Dental stem cells are recognised by researchers to be a better alternative to stem cells derived from bone marrow
(PRWEB UK) 1 October 2015
BioEden the pioneers and specialists in tooth cell banking, have won a grant for further research using stem cells from teeth , from the Medical Research Council.
The 'Confidence in Concept' Grant awarded to BioEden also includes the Cardiff University School of Dentistry.
‘Over the past few years there has been an explosion in research investigating dental pulp stem cells (DPSCs) and their ability to regenerate a variety of connective tissues. Dental stem cells are recognised by researchers to be a better alternative to stem cells derived from bone marrow, given that they can be collected non-invasively from naturally shed baby teeth, and are collected when young’, said Tony Veverka Group CEO.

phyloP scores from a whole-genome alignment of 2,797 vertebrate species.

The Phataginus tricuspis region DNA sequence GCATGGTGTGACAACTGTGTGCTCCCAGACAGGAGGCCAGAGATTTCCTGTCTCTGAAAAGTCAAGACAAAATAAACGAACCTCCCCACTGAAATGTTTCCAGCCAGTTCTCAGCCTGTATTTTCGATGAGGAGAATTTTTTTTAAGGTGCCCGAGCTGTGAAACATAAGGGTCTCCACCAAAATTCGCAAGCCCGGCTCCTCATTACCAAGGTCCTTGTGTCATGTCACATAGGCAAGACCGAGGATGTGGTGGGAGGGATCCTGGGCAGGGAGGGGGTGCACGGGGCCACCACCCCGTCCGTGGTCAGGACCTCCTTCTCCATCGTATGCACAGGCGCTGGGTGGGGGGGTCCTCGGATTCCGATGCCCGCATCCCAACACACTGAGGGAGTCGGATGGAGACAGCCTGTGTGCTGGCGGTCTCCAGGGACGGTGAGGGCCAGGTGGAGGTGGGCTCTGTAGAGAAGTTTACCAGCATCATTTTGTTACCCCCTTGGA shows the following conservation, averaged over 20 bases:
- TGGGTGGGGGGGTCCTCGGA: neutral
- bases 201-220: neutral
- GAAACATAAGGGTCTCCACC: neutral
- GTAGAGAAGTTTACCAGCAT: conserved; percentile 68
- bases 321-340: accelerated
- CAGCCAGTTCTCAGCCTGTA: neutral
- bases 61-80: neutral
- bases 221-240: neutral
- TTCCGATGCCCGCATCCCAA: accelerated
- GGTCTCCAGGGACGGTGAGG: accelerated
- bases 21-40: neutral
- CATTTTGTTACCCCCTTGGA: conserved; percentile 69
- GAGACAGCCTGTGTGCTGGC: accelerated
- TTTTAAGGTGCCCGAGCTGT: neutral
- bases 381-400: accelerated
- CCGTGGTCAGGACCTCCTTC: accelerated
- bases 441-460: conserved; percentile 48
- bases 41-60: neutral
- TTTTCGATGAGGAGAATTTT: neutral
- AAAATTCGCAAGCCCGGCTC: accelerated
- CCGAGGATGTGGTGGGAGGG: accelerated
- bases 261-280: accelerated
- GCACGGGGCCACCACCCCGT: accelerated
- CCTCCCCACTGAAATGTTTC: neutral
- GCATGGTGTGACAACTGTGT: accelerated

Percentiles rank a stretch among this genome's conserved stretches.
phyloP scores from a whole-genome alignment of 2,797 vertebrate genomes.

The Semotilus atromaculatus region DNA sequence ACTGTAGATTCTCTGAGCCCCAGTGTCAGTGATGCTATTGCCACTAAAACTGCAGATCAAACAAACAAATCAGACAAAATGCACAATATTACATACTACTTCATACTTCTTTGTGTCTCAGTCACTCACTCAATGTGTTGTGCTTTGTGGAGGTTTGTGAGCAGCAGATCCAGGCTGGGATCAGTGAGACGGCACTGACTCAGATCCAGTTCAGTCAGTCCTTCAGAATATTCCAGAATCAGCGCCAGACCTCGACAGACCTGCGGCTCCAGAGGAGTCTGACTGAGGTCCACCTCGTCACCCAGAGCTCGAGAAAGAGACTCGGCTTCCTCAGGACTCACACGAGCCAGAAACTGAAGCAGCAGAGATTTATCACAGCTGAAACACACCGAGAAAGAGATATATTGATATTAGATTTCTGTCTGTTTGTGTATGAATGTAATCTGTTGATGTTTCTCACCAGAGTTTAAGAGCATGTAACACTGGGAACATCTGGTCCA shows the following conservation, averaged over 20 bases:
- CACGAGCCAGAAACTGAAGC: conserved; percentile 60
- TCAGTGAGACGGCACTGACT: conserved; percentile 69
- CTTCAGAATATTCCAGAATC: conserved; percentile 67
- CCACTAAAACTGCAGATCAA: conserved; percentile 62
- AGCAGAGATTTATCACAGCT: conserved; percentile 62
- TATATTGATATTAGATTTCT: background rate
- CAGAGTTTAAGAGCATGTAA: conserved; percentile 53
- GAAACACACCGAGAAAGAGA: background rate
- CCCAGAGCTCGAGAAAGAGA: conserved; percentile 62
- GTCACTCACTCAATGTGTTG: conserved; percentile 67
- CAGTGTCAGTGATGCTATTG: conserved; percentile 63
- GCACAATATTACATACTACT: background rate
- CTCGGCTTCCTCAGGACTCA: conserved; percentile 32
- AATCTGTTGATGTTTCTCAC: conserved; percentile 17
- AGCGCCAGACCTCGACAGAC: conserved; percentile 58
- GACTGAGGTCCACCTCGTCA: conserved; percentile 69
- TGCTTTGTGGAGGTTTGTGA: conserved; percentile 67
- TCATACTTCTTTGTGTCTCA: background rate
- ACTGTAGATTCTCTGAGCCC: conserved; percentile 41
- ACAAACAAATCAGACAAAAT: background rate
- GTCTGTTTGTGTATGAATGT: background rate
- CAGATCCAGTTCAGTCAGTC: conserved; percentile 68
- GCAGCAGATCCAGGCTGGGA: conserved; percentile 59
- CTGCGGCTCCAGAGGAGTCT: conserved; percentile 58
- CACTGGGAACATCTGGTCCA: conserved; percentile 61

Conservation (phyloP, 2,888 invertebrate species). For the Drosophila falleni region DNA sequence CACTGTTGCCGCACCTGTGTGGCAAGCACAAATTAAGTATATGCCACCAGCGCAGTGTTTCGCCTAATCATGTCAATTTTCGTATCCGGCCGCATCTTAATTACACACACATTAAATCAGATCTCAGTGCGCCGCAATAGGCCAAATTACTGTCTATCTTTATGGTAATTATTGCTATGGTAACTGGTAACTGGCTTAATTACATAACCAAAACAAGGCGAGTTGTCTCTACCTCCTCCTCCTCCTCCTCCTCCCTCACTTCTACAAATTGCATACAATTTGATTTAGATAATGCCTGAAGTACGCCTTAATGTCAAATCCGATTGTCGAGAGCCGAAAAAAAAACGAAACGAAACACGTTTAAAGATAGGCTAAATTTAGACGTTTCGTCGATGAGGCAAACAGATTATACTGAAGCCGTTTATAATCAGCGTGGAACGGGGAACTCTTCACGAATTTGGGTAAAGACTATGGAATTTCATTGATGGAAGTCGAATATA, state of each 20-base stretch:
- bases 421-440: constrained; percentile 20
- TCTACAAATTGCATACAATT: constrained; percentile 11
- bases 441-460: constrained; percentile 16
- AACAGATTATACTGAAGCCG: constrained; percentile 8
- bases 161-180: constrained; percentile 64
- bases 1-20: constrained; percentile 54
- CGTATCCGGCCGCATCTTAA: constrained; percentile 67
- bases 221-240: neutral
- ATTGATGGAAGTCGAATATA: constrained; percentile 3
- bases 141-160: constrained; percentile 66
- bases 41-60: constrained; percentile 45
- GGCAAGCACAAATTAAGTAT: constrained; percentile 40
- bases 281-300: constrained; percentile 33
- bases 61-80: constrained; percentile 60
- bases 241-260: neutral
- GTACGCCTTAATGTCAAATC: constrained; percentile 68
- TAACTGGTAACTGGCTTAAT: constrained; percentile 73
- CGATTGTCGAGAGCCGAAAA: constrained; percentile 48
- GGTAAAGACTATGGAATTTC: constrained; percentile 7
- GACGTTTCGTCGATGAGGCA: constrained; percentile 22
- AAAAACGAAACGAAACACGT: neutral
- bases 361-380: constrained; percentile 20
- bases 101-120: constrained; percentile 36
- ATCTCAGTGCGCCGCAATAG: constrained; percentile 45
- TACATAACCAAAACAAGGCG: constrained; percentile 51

The human body has a high capacity for regeneration in early life, however as the population ages the increased incidence of age-related diseases such as diabetes, osteoporosis as a consequence of ageing impacts severely on the healing process, particularly when large volumes of tissue regeneration is required. Ageing also sees the onset of a number of degenerative diseases associated with loss of functioning of the brain, damage to organs such as the heart, liver and kidneys.
BioEden a specialist tooth stem cell bank established in 2006, harvests stem cells from baby teeth, validates and cryopreserves them, so that they are available for the donor if needed in later life.
This collaborative project will focus on developing clinical applications required in orthopaedics and dentistry.